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AR Madness — our open source ARKit game tutorial! Part Three — Collision Detection

AR Madness — our open source ARKit game tutorial! Part Three — Collision Detection

This is part three of an epic tutorial, comparable only in scale and scope to other epics like the Iliad and the Odyssey, showing how to build an ARKit game!

TL:DR

If you want to skip the tutorial and just get the code to run on your phone — get it here on Github.

In part three, we’re going to learn about collision detection i.e. how to handle objects hitting other objects in our game.

Collision Detection

Collision in ARKit is handled using bitmasks. Each type of object has its own bitmask and if they collide, the bitmasks can be compared.

First, we need to define some bitmasks, then we’ll assign them to our four types of objects — banana, axe, shark and bathtub.

At the end of the ViewController.swift, file, after the final closing bracket, add this:

struct CollisionCategory: OptionSet {
let rawValue: Int
static let missileCategory = CollisionCategory(rawValue: 1 << 0)
static let targetCategory = CollisionCategory(rawValue: 1 << 1)
}

Here we define three two bitmasks:

  • missileCategory for bananas and axes
  • targetCategory for bathtubs and sharks

To assign them to the right objects, we’re going to edit some function we wrote earlier.

In the createMissile function, before the “return node” statement, add these lines highlighted in bold:

node.physicsBody?.categoryBitMask = CollisionCategory.missileCategory.rawValue
node.physicsBody?.collisionBitMask = CollisionCategory.targetCategory.rawValue
return node
}

and in the addTargetNodes function, add these lines highlighted in bold:

node.physicsBody?.categoryBitMask = CollisionCategory.targetCategory.rawValue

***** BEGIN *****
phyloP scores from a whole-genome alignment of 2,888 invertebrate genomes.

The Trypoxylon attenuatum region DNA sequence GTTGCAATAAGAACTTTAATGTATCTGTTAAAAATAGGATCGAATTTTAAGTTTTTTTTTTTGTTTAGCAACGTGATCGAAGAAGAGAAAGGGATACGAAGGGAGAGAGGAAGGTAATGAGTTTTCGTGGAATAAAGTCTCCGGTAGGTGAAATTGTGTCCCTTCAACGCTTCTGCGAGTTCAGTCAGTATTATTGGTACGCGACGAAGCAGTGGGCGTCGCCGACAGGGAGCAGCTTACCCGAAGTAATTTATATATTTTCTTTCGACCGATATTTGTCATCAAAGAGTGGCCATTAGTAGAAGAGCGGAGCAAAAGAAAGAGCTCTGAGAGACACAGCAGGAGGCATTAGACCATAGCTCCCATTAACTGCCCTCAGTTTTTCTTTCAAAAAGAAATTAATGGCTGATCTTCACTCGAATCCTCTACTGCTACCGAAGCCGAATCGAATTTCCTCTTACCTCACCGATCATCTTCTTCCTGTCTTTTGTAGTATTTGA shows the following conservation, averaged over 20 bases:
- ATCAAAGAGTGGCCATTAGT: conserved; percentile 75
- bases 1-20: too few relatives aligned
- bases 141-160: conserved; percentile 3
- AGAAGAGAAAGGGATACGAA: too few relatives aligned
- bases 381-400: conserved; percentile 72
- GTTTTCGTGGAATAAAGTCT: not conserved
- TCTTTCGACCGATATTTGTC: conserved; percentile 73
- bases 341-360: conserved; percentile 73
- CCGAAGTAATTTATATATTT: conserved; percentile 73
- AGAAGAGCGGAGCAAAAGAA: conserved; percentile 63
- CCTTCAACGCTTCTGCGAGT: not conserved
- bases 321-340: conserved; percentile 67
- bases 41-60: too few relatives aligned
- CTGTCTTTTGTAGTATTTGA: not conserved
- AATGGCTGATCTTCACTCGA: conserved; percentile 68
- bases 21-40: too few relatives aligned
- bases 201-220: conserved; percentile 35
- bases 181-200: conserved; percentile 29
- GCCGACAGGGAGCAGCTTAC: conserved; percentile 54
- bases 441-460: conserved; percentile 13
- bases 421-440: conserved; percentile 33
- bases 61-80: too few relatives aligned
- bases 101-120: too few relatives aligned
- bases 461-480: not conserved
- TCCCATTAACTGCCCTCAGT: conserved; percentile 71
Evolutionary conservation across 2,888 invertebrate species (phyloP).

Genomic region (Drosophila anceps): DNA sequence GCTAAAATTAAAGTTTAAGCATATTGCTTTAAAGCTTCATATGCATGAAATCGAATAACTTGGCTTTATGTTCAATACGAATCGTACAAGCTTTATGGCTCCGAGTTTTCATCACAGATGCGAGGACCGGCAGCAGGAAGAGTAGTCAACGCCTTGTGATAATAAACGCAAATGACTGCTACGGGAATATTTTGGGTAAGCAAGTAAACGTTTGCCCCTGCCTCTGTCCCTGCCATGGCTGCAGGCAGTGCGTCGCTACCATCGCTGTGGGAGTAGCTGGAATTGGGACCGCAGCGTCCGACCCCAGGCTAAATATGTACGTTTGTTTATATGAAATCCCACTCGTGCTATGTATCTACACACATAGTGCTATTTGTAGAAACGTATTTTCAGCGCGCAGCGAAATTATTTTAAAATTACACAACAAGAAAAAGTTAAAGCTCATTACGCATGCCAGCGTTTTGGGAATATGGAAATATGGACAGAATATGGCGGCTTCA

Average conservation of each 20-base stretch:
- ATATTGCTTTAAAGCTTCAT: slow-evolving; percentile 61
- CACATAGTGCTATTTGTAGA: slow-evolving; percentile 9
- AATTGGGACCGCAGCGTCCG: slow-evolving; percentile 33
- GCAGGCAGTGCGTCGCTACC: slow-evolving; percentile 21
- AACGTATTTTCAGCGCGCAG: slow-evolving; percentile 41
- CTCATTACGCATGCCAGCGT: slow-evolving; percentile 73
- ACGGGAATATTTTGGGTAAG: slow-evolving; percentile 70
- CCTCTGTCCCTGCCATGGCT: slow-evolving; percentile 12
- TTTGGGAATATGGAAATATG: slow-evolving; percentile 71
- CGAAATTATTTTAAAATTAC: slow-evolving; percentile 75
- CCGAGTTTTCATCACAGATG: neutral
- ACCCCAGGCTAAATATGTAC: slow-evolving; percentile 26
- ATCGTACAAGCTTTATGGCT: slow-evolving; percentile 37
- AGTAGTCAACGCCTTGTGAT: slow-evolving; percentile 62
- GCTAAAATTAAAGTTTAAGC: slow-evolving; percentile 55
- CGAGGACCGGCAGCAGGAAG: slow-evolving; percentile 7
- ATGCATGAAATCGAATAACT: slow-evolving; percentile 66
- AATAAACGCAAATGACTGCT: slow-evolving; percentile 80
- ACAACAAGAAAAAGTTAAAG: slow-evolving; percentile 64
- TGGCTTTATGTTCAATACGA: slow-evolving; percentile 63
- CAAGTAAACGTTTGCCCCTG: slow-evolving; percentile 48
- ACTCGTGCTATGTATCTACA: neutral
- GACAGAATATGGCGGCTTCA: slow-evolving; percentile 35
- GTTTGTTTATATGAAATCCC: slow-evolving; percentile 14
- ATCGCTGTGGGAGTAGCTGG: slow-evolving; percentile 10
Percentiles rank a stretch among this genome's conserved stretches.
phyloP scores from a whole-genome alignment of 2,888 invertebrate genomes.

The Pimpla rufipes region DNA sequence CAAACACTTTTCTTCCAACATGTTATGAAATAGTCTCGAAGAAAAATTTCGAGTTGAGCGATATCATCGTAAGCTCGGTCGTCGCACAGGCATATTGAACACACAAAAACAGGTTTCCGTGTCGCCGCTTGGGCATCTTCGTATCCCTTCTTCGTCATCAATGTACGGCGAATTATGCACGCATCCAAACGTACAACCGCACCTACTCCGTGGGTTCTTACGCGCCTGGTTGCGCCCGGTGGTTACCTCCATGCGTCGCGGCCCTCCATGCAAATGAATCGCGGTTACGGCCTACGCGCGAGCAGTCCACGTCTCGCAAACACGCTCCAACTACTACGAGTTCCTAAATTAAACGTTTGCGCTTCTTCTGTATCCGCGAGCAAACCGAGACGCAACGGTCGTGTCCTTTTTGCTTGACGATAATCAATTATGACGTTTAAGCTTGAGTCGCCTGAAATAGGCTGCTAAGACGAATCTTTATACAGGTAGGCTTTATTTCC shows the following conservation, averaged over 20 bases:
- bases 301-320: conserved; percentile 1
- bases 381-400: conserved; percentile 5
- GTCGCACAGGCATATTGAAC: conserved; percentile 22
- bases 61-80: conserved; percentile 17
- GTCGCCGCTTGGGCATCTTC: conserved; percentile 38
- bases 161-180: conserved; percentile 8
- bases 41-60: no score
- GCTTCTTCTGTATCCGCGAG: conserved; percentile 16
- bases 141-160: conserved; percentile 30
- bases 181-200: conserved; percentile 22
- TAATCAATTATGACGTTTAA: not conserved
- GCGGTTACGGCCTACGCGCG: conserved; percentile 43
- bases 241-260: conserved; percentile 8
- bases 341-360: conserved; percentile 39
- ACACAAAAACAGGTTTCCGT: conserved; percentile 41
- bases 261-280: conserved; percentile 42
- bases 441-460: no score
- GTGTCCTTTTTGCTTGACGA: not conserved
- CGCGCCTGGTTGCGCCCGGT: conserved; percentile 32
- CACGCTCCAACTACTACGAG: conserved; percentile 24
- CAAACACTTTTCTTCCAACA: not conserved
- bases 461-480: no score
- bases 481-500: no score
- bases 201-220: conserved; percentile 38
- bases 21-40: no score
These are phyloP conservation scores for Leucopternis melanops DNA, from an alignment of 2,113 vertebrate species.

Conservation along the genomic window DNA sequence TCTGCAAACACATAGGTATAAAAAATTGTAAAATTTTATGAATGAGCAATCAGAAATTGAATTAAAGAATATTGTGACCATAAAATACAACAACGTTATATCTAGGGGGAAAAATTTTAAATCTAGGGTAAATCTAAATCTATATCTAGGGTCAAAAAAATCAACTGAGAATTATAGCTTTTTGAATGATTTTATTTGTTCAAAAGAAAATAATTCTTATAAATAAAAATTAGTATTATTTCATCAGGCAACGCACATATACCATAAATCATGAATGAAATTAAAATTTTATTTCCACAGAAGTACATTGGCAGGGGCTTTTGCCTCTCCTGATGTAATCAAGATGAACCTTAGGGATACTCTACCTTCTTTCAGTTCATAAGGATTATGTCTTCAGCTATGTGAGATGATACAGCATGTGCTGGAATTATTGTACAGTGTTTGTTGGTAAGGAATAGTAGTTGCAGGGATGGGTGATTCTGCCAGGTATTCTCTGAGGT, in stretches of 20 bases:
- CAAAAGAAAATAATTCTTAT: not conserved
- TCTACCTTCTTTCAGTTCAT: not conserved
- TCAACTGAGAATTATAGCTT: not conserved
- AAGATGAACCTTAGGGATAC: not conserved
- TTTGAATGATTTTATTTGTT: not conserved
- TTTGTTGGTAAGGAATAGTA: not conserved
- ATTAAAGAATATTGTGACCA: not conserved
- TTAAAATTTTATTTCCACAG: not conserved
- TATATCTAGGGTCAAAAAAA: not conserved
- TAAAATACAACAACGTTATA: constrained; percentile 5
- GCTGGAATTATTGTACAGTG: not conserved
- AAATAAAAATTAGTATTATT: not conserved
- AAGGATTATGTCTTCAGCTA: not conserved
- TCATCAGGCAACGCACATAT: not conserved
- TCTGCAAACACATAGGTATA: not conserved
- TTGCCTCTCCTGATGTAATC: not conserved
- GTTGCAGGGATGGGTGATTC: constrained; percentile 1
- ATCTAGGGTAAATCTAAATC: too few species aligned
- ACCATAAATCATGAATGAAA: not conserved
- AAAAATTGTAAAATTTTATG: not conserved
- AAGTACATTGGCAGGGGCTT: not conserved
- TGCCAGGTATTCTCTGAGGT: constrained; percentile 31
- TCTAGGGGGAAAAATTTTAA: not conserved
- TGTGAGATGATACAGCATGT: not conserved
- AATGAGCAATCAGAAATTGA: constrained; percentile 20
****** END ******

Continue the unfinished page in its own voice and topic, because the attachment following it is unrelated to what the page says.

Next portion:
node.physicsBody?.contactTestBitMask = CollisionCategory.missileCategory.rawValue
//add to scene
sceneView.scene.rootNode.addChildNode(node)
}

To detect physics collisions we need to implement the SCNPhysicsContactDelegate, so in the class signature add in the text highlighted in bold:

class ViewController: UIViewController, ARSCNViewDelegate, SCNPhysicsContactDelegate {

Now in our viewDidLoad function, add this code highlighted in bold:

//set the physics delegate
sceneView.scene.physicsWorld.contactDelegate = self

addTargetNodes()
}

and then we add another important function:

This function is part of the SCNPhysicsContactDelegate and it is called when collisions are detected in the scene between objects. Going through it line by line:

print("** Collision!! " + contact.nodeA.name! + " hit " + contact.nodeB.name!)

simply prints to the log in Xcode the “name” of the two objects involved in the competition. If you remember back to the createMissile function where we included

node.name = “banana”

and the same for the other three types of objects.

The function gives us a parameter contact, of type SCNPhysicsContact. This has two handy properties — nodeA and nodeB; the two nodes in contact / collision! So we can then use them in the if statement:

if contact.nodeA.physicsBody?.categoryBitMask == CollisionCategory.targetCategory.rawValue            
|| contact.nodeB.physicsBody?.categoryBitMask == CollisionCategory.targetCategory.rawValue {

to check that we’ve hit a “target”. If so we then check whether it’s a shark or a bathtub, using the SCNNode ‘name’ property again:

if (contact.nodeA.name! == "shark" || contact.nodeB.name! == "shark") {                
score+=5
}else{
score+=1
}

and then increment the score variable (which we haven’t created yet but will shortly!).

Then we remove the two nodes involved in the collision:

DispatchQueue.main.async {
contact.nodeA.removeFromParentNode()
contact.nodeB.removeFromParentNode()
self.scoreLabel.text = String(self.score)
}

and update the score label on the screen so the player can see their score go up.

That score label doesn’t exist yet of course, so lets add it now! While we are at it, we’ll also add a label for the timer (that will eventually count down from 60 seconds) and two more labels that will tell the user what the Score and Timer labels are! Basically, like this:

Note that we’ve created two new UILabel outlets — timerLabel and scoreLabel and also created that score variable we mentioned:

var score = 0

Ok, run the app! and fire some bananas and axes at the bathtubs and sharks! You should see the score being changed and objects disappear when they hit each other.

If so, YES!!! You have the basics of an Augmented Reality game!!


So ends Part Three of the The Tutorial That Just Won’t Quit

Author Bio —  Andy O’Sullivan

Innovation in Liberty IT | Creator of http://appsandbiscuits.com | Gaeilge | all content my own opinion

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